While most people are still trying to get through airport security and hope baggage fees and other hidden costs don’t make flying cost prohibitive, business executives are using a provision in the new tax law that allows them to deduct 100 percent of a corporate jet, according to The Wall Street Journal.
President Donald Trump and Republicans worked to enact a sweeping overhaul of the tax code last year, probably best known for across-the-board income tax cuts, though most of the cuts on average Americans are temporary. With such a large overhaul though, there are a lot more changes than just how much income tax a person pays, and one of the more obscure yet notable new breaks included is one allowing a company to write off entire airplane purchases, up from around the 50 percent deductions that the old tax code offered. There were also some differences in how new versus used plane purchases were handled, but now all aircraft purchases are eligible for the 100 percent deduction.
Marcus Adolfsson, chief executive of online technology publisher Mobile Nations, was fortunate enough to not only be able to buy a $2 million private jet but be able to retroactively deduct it at the new 100 percent rate.
“The timing was impeccable,” he said in reference to his tax-free $2 million private airplane.
The Wall Street Journal went into some detail about how “Adolfsson, a CEO and licensed pilot in St. Petersburg, Fla., has used his jet to skip the hassle of commercial flights, flying to New York to meet with advertising partners and taking jaunts to Miami and Winnipeg to visit his remote employees. He lovingly compares the plane to a minivan: less sexy than some smaller planes, but a comfortable time saver.”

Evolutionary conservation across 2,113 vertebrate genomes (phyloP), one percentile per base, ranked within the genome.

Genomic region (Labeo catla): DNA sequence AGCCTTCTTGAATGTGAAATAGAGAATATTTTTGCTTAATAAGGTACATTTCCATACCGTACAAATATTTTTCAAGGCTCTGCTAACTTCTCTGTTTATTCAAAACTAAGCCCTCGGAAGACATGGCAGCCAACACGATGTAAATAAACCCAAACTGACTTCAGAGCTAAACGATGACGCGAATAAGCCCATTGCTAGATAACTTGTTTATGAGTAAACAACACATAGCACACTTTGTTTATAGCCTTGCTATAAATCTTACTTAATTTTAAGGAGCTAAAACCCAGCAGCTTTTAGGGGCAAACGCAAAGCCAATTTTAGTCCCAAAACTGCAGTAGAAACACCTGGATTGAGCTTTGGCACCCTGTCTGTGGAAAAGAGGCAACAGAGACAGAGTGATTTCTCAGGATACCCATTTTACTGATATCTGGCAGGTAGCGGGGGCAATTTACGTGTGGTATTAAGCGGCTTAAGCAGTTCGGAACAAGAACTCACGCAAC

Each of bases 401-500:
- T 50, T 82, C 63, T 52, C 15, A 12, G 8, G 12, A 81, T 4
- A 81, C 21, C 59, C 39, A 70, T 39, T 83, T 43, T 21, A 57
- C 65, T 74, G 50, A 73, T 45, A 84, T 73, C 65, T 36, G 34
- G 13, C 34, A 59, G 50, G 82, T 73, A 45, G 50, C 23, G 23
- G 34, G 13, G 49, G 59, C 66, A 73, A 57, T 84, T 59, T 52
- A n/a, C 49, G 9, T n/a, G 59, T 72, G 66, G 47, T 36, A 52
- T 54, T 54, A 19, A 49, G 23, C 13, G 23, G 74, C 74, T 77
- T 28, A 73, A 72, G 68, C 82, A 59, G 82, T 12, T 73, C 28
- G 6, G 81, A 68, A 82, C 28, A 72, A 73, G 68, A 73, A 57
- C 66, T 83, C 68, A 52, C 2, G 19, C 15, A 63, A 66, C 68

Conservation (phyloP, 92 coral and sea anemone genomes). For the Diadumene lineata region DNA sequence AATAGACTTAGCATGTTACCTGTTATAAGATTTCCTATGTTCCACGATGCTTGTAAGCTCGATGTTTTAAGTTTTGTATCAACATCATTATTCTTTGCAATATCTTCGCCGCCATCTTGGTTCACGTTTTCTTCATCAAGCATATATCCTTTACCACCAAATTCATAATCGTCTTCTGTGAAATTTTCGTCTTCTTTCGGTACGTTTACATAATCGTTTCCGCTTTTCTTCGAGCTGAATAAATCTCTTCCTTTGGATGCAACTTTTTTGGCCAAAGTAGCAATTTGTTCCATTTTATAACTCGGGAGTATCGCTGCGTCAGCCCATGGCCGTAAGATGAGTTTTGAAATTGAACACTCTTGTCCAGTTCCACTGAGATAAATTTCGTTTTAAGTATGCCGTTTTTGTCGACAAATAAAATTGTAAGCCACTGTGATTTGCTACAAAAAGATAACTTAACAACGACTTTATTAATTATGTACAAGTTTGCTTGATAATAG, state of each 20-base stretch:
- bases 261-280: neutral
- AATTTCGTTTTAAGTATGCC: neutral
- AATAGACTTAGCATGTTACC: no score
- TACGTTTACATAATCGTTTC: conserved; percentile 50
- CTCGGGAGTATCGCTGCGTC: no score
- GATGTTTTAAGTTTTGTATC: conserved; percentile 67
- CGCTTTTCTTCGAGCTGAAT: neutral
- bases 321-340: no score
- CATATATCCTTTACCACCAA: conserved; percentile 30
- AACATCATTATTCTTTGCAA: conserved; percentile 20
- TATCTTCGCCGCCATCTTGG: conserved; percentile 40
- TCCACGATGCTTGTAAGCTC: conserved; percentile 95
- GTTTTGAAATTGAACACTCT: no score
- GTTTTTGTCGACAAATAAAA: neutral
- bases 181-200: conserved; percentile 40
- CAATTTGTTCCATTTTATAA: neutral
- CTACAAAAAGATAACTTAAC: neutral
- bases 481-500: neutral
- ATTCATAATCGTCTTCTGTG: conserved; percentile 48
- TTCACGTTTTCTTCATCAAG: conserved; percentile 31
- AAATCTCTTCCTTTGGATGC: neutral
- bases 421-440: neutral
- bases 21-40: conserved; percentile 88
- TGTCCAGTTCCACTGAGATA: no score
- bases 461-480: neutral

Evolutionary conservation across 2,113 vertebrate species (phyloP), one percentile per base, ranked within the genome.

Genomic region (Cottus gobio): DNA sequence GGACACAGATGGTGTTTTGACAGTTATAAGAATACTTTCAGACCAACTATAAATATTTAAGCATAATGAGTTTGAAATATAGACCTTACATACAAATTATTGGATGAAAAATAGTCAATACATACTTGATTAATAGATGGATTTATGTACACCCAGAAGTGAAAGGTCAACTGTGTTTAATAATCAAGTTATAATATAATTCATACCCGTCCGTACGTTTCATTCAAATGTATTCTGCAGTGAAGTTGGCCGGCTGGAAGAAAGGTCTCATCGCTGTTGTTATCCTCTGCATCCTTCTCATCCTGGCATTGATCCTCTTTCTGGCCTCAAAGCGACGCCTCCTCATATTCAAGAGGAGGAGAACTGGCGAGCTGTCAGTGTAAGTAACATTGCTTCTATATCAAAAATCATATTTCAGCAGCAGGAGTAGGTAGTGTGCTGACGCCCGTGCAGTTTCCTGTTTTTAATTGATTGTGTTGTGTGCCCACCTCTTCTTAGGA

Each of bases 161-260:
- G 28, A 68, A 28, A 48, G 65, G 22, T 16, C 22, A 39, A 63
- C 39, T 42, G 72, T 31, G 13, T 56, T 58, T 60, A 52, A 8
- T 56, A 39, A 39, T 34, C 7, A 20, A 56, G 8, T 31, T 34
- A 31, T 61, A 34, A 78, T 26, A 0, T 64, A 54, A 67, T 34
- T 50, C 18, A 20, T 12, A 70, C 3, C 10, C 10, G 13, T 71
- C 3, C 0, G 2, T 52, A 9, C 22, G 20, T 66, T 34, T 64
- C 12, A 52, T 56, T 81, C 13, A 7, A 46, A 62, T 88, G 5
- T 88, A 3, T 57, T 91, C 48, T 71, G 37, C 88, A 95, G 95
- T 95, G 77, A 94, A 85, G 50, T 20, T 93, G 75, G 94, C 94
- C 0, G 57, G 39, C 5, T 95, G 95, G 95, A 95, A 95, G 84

“It’s kind of my office on the road,” he said, also mentioning that he can turn it into a money-making machine when he’s not using it because it can be leased.
Some companies are trying to take advantage of the new tax break by getting into the private airplane market while it may expand from this tax break. Because private jets are still very costly, companies like Jet It are trying innovative models like applying ideas from timeshares to a private airplane.
These companies are in even more luck because more people were already looking into buying private jets before the tax cuts hit. Some people who were on the fence about buying planes may now go for it because of the deduction.
George Rice, an accountant in Costa Mesa, Calif., said plenty of people have contacted him to express interest in purchasing a plane but that he has to caution them that they would have to meet certain qualifications and also factor in costs from things like fuel and maintenance.
By: Joyce Ferrell
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